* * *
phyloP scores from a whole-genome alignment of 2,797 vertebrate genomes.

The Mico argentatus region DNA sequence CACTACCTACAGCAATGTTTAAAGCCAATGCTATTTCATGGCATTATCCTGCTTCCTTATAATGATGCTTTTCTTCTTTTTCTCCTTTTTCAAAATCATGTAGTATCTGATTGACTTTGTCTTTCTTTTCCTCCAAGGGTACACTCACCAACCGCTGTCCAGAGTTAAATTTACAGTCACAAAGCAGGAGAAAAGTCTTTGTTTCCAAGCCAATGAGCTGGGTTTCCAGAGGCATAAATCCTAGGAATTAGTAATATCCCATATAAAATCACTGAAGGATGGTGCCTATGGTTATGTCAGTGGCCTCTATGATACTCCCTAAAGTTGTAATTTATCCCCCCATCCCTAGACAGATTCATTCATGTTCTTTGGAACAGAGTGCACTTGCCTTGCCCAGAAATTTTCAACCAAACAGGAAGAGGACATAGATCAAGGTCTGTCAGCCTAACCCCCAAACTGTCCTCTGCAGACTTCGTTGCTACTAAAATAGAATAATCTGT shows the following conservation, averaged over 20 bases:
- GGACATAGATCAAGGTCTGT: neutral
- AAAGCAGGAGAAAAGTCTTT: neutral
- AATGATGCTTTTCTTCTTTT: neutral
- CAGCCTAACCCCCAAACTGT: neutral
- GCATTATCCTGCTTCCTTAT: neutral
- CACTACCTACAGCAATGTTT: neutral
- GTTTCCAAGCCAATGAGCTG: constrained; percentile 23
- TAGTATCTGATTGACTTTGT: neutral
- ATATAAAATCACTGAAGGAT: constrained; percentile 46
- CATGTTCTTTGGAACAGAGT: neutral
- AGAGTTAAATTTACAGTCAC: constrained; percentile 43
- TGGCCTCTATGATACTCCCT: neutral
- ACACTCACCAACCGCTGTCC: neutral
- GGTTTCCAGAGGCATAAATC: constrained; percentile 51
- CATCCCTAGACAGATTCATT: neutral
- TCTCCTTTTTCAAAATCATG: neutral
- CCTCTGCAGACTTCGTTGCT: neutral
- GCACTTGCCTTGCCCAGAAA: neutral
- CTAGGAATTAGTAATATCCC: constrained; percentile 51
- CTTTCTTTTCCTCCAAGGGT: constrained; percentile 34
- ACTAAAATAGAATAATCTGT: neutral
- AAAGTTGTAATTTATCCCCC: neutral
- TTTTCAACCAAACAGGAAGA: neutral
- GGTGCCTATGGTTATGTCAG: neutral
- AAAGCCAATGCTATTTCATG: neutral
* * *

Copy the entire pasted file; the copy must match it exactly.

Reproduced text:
phyloP scores from a whole-genome alignment of 2,797 vertebrate genomes.

The Mico argentatus region DNA sequence CACTACCTACAGCAATGTTTAAAGCCAATGCTATTTCATGGCATTATCCTGCTTCCTTATAATGATGCTTTTCTTCTTTTTCTCCTTTTTCAAAATCATGTAGTATCTGATTGACTTTGTCTTTCTTTTCCTCCAAGGGTACACTCACCAACCGCTGTCCAGAGTTAAATTTACAGTCACAAAGCAGGAGAAAAGTCTTTGTTTCCAAGCCAATGAGCTGGGTTTCCAGAGGCATAAATCCTAGGAATTAGTAATATCCCATATAAAATCACTGAAGGATGGTGCCTATGGTTATGTCAGTGGCCTCTATGATACTCCCTAAAGTTGTAATTTATCCCCCCATCCCTAGACAGATTCATTCATGTTCTTTGGAACAGAGTGCACTTGCCTTGCCCAGAAATTTTCAACCAAACAGGAAGAGGACATAGATCAAGGTCTGTCAGCCTAACCCCCAAACTGTCCTCTGCAGACTTCGTTGCTACTAAAATAGAATAATCTGT shows the following conservation, averaged over 20 bases:
- GGACATAGATCAAGGTCTGT: neutral
- AAAGCAGGAGAAAAGTCTTT: neutral
- AATGATGCTTTTCTTCTTTT: neutral
- CAGCCTAACCCCCAAACTGT: neutral
- GCATTATCCTGCTTCCTTAT: neutral
- CACTACCTACAGCAATGTTT: neutral
- GTTTCCAAGCCAATGAGCTG: constrained; percentile 23
- TAGTATCTGATTGACTTTGT: neutral
- ATATAAAATCACTGAAGGAT: constrained; percentile 46
- CATGTTCTTTGGAACAGAGT: neutral
- AGAGTTAAATTTACAGTCAC: constrained; percentile 43
- TGGCCTCTATGATACTCCCT: neutral
- ACACTCACCAACCGCTGTCC: neutral
- GGTTTCCAGAGGCATAAATC: constrained; percentile 51
- CATCCCTAGACAGATTCATT: neutral
- TCTCCTTTTTCAAAATCATG: neutral
- CCTCTGCAGACTTCGTTGCT: neutral
- GCACTTGCCTTGCCCAGAAA: neutral
- CTAGGAATTAGTAATATCCC: constrained; percentile 51
- CTTTCTTTTCCTCCAAGGGT: constrained; percentile 34
- ACTAAAATAGAATAATCTGT: neutral
- AAAGTTGTAATTTATCCCCC: neutral
- TTTTCAACCAAACAGGAAGA: neutral
- GGTGCCTATGGTTATGTCAG: neutral
- AAAGCCAATGCTATTTCATG: neutral